Messy Lives, Merciful Savior

Growing up digesting Disney fairy tales can warp your sense of reality.

There are no unblemished princes or perfect princesses out there.  The bad guys don’t always get what they deserve and the good guys don’t always win.

At least not here on earth.

I want the scales to balance, I want the last chapter to wrap up all the loose ends and expose all the secrets.  I want to know what happened and why-oh, to know WHY!

But that’s not how it is.  I live a messy life with untidy edges.

So do most people.

The Bible doesn’t gloss over the hard places of life.  God’s Word doesn’t hide the faults of God’s heroes. His Spirit directed the men who penned the holy pages to tell it all-the good, the bad AND the ugly.

I think sometimes in our desire to demonstrate the power of Christ in our lives we want to tie things up into a perfect package.

I know I do-I want desperately to be able to say that I can see the good in Dominic’s death. I long to be able to point to a finished monument of redeemed pain and restored joy.

But I’m compelled to tell it like it is.

And it is just plain HARD.

But God uses the broken things of this life to display His glory.

Because then there is NO DOUBT as to the Source of strength.  He leaves no room for boasting.

He declares His power and faithful love by taking those of us who are weak and stumbling and leading us home, redeemed and victorious.

For look at your own calling as Christians, my brothers. You don’t see among you many of the wise (according to this world’s judgment) nor many of the ruling class, nor many from the noblest families. But God has chosen what the world calls foolish to shame the wise; he has chosen what the world calls weak to shame the strong. He has chosen things of little strength and small repute, yes and even things which have no real existence to explode the pretensions of the things that are—that no man may boast in the presence of God. Yet from this same God you have received your standing in Jesus Christ, and he has become for us the true wisdom, a matter, in practice, of being made righteous and holy, in fact, of being redeemed. And this makes us see the truth of scripture: ‘He who glories, let him glory in the Lord.

I Corinthians 1:26-31 PHILLIPS



Author: Melanie

I am a shepherd, wife and mother of four amazing children, three that walk the earth with me and one who lives with Jesus. This is a record of my grief journey and a look into the life I didn't choose. If you are interested in joining a community of bereaved parents leaning on the promises of God in Christ, please like the public Facebook page, "Heartache and Hope: Life After Losing a Child" and join the conversation.

3 thoughts on “Messy Lives, Merciful Savior”

  1. I do know the answer to “why”, at least for my own daughter. Her suffering was enormous, and getting worse by the day. He mental illness was so complex that not one psychiatrist would take her as a patient, fearing lawsuits, no doubt, because they knew she was sick “unto death”. I know why she was allowed to go Home. She kept a journal, hidden in a composition notebook, of which she had many collected through the years, filled with her drawings. One day last Fall, I went into storage and removed these composition notebooks, fearing they would be destroyed (the storage is not heated or cooled). From among them, I chose one (“randomly”). And then I opened it to JUST the “right page”. On those three pages, she had kept a journal beginning in February 2011 that ended February 26. In that journal, she reported that Jesus had appeared to her, spoken to her, told her that her death would not be painful, that He would be there to take her hand, and then baptized her (she had been baptized as an infant); she reported that He said she would have to endure only two more years before this took place. Oh I do believe He spoke to her, I have had a vision of Him, it was the most joyful experience imaginable; but she misunderstood the number “two”, it was not years, it was the day her illness would compel her to take her life, the 2nd day of the 3rd month (“23”), the number I was given during my apparition of the Blessed Mother when I was age five, dying from pneumonia. So at her age 23, on the 2nd day of the 3rd month, her Savior, my Savior, your Savior, took my daughter’s hand, and there was no pain. Why: because of His great love, because of His mercy, because her soul had run its race, she had finished the task put before her at her conception, she had been my beloved child and had received the great blessing of a mother formed by God: me. That is why. There are no accidents, there are no mistakes, there are no coincidences. God knows, and great suffering is often the sign of a victim soul. Perhaps your children, those who read Melanie’s wonderful posts, were among those victim souls, their lives intended to expiate the sins of millions of people who deny God. Think about it.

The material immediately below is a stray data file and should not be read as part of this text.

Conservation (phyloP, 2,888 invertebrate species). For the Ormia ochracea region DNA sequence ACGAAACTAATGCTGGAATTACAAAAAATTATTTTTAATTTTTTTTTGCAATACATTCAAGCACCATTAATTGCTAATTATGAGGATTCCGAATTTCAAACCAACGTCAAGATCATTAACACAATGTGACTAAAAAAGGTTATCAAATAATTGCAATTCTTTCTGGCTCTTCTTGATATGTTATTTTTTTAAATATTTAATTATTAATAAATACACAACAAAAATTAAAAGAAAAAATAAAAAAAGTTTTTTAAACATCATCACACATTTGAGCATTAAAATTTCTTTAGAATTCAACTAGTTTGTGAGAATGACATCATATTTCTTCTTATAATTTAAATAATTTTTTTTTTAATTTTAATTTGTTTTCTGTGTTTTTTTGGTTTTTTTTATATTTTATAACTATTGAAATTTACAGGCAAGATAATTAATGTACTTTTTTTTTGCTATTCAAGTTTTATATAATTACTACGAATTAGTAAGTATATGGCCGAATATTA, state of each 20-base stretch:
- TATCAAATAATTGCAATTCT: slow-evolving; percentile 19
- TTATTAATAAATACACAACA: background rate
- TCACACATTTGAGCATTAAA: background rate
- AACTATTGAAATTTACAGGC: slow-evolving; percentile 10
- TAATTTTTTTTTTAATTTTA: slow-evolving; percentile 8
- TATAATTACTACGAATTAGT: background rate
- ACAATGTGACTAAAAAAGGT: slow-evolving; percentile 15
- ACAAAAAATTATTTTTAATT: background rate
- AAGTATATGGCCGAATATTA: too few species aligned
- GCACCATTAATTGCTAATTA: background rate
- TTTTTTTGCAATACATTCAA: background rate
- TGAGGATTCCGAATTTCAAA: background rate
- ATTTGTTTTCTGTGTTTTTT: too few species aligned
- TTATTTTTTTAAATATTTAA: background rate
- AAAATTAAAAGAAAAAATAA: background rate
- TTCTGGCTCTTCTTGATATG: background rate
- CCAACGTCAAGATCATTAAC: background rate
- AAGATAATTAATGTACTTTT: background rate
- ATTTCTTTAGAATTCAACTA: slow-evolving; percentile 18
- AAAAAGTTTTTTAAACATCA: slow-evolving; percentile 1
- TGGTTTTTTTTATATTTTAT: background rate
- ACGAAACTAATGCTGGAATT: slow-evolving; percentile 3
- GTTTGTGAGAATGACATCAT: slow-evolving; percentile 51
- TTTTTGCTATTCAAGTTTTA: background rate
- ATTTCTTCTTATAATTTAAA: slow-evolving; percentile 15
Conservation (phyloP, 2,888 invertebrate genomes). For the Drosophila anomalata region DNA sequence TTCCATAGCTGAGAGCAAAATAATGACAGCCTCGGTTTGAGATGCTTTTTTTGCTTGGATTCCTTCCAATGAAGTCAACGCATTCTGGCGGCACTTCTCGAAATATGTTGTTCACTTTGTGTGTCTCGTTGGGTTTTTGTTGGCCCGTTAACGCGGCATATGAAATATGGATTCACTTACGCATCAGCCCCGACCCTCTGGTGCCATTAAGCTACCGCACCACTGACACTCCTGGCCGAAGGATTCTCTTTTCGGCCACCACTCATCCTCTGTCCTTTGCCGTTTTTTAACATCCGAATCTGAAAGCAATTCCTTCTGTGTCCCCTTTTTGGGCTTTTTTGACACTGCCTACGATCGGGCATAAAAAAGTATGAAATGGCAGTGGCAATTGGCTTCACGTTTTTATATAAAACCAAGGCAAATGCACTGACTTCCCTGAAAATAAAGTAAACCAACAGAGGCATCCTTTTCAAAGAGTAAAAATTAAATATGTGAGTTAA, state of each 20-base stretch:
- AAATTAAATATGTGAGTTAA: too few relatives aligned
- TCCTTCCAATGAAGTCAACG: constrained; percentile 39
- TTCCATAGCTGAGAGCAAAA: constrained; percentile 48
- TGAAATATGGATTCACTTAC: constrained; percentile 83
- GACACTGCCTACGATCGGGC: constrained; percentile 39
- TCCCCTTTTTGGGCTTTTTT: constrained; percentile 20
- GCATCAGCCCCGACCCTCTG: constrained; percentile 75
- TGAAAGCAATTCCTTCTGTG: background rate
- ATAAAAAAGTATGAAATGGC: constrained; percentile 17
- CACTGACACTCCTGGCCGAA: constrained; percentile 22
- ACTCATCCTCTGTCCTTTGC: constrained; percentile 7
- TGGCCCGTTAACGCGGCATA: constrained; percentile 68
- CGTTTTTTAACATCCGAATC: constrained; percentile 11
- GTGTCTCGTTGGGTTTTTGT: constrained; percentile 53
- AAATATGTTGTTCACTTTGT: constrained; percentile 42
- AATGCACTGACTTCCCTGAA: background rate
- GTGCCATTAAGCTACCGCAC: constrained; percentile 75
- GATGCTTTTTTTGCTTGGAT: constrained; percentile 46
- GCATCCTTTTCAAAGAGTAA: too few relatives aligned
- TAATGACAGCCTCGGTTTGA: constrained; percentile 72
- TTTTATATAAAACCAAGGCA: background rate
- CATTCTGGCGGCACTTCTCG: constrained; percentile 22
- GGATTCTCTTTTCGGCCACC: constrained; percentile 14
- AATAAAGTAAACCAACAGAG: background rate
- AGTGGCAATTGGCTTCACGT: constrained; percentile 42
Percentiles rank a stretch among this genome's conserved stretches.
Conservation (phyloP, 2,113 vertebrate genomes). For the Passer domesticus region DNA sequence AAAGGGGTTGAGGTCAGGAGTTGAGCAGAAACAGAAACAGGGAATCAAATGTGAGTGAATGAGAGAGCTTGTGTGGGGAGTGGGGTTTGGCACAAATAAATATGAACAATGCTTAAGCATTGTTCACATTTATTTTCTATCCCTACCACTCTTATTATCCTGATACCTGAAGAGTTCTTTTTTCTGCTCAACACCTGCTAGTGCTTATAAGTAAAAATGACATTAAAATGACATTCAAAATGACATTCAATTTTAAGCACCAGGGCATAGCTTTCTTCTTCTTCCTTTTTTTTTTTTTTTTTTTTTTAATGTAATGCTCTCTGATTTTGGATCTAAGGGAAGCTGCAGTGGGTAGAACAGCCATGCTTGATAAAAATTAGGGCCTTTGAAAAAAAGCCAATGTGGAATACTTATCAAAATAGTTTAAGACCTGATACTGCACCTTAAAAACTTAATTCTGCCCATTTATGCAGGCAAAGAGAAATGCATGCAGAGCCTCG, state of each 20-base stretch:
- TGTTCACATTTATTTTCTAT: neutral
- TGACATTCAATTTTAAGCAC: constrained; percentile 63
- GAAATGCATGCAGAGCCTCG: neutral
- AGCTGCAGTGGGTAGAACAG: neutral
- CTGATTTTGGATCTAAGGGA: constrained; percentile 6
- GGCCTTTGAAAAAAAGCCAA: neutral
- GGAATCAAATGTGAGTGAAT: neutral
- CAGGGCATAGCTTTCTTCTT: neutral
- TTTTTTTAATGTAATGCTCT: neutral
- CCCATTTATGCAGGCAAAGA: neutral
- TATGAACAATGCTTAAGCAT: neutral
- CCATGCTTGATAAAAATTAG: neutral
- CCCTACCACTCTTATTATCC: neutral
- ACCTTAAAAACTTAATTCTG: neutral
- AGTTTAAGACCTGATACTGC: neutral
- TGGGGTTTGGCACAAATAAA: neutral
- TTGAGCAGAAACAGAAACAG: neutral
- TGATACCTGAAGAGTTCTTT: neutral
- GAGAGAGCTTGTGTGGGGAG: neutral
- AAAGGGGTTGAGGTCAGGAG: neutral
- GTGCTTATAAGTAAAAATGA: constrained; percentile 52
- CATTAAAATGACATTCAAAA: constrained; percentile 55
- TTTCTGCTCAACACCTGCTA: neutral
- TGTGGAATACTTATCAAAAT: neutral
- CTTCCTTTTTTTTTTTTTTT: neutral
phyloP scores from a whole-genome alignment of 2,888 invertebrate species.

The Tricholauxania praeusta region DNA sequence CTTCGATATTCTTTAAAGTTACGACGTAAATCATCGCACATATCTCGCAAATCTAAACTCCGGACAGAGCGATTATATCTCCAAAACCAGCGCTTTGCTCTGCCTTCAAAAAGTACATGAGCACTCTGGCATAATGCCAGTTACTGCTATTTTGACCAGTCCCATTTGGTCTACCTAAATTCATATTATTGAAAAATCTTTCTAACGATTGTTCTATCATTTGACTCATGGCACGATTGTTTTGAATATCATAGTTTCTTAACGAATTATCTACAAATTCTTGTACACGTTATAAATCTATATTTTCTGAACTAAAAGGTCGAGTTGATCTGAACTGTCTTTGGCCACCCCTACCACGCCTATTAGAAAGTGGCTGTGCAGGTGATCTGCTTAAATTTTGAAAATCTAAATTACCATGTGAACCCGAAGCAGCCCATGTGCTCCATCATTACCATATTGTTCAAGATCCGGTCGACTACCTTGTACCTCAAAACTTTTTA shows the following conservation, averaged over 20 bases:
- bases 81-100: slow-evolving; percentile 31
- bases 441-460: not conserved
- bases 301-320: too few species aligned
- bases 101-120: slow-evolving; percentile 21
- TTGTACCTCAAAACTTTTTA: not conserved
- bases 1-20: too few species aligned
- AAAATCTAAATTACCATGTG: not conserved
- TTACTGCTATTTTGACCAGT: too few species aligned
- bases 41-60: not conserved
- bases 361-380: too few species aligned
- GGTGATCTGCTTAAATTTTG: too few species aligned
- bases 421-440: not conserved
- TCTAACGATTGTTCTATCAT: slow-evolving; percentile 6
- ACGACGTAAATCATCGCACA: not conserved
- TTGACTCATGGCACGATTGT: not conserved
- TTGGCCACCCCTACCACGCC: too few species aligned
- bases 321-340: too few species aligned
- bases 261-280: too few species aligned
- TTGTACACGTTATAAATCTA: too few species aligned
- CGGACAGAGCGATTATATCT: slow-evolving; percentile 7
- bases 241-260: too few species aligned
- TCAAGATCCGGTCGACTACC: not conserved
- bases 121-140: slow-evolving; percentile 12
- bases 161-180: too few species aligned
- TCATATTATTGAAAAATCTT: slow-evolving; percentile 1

1. Jill, I respect your understanding of your own daughter’s journey and death. I do believe that God and Jesus speak to many people in many different ways and that sometimes certain individuals are given more knowledge than others. I respectfully disagree with your assertion that my son or anyone else’s child has a role to play in the expiation of sins of others. I believe that all sin was paid for in full by the perfect sacrifice of Jesus Christ and that there is now no condemnation for those who receive His payment for the penalty of sin. If a person denies God and His Christ then they are condemned already-there is no remedy for them after they leave this life. (John 3:16-18). I am glad that you have peace about your daughter’s death. Grace and mercy to you.


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